Risk factors for delay in the diagnosis and treatment of tuberculosis at a referral hospital in Rwanda
OBJECTIVE: To evaluate delays in the diagnosis and treatment of tuberculosis (TB) and associated risk factors.
DESIGN: Prospective data collection of patients treated for pulmonary TB (PTB) or extra-pulmonary TB (EPTB) between June and September 2006.
RESULTS: Of 104 patients with a mean age of 35 years (range 17–84) recruited into the study, 62% were HIV-positive. EPTB was diagnosed in 60 cases. The median total, health care and patient delays were respectively 57, 28 and 25 days. The health system delay before referral was significantly longer than the delay at our institution (18 vs. 6 days, P < 0.0001). Risk factors for a longer health system delay at our institution were smear-negative PTB or EPTB (OR 5.12) and a trial of antibiotics (OR 2.96). The latter was also found to significantly prolong total delay (OR 2.85), as did rural residence (OR 4.86). No significant association was found between patient delay and age, sex, profession or health insurance status.
CONCLUSION: Smear-negative PTB and EPTB were associated with longer health system delays. A trial of antibiotics significantly increased the health system delay. Its use, recommended by the World Health Organization in case of smear-negative TB and EPTB in developing countries, needs validation at the tertiary health care level.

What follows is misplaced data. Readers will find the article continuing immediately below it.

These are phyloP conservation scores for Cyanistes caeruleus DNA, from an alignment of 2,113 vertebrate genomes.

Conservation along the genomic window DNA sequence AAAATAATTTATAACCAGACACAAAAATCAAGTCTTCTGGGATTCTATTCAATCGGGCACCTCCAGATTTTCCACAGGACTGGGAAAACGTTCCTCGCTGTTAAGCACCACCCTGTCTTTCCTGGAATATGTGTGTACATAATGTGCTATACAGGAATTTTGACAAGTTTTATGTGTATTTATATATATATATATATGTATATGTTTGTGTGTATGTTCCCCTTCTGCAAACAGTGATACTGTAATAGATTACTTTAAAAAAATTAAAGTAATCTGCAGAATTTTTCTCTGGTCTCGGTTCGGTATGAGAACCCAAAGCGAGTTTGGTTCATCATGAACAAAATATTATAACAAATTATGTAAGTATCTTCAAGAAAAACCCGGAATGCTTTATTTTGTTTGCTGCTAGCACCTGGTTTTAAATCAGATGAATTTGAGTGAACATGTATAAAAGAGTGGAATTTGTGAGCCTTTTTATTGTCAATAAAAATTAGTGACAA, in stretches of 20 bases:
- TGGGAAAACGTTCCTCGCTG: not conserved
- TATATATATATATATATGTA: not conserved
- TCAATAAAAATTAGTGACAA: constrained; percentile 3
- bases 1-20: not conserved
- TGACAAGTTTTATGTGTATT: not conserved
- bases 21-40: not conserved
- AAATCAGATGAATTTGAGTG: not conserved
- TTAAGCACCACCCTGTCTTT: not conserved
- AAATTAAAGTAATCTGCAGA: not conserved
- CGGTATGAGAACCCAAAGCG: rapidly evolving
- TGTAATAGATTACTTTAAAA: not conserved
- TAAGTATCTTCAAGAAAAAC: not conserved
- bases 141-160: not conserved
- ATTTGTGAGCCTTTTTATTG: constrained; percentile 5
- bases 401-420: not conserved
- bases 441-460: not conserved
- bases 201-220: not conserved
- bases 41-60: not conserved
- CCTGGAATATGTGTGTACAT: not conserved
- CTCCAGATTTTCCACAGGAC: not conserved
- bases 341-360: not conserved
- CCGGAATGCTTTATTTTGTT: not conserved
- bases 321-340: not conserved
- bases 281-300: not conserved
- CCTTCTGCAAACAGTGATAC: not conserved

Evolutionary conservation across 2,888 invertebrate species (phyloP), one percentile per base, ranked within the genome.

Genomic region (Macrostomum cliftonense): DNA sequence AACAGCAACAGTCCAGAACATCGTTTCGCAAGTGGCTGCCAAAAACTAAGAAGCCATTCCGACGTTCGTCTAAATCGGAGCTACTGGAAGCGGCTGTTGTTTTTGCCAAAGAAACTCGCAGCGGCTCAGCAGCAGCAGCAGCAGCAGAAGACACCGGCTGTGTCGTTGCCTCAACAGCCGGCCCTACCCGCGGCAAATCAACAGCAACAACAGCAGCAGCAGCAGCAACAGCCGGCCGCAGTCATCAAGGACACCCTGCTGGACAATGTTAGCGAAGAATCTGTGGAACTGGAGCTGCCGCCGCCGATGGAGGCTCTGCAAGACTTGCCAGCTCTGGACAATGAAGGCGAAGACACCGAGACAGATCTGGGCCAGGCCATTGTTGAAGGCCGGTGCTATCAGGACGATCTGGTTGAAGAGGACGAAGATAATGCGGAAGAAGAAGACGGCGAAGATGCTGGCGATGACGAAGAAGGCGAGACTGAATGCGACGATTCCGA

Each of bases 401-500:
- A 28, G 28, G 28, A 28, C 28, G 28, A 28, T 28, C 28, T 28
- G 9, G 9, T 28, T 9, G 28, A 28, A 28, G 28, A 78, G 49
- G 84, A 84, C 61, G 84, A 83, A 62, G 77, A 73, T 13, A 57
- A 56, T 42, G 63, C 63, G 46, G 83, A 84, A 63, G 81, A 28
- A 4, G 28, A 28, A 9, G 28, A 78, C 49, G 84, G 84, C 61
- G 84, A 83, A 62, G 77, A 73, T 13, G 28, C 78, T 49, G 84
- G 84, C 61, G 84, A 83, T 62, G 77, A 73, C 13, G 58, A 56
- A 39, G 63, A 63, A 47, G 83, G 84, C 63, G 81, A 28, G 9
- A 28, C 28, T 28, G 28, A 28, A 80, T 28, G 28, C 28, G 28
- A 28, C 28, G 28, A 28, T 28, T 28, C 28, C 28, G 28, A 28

Document Type: Regular Paper
Affiliations: 1: Department of Internal Medicine; Belgian Technical Cooperation, Kigali University Hospital, Kigali, Rwanda 2: Department of Internal Medicine, Kigali University Hospital, Kigali, Rwanda 3: National Tuberculosis and Leprosy Control Programme, Ministry of Health, Kigali, Rwanda 4: Belgian Technical Cooperation, Kigali University Hospital, Kigali, Rwanda 5: Department of Clinical Sciences, Institute of Tropical Medicine, Antwerp, Belgium 6: Department of Clinical Sciences, Institute of Tropical Medicine, Antwerp, Belgium; Tropical Diseases Ward, University Hospital Antwerp, Belgium
Publication date: 2008-04-01
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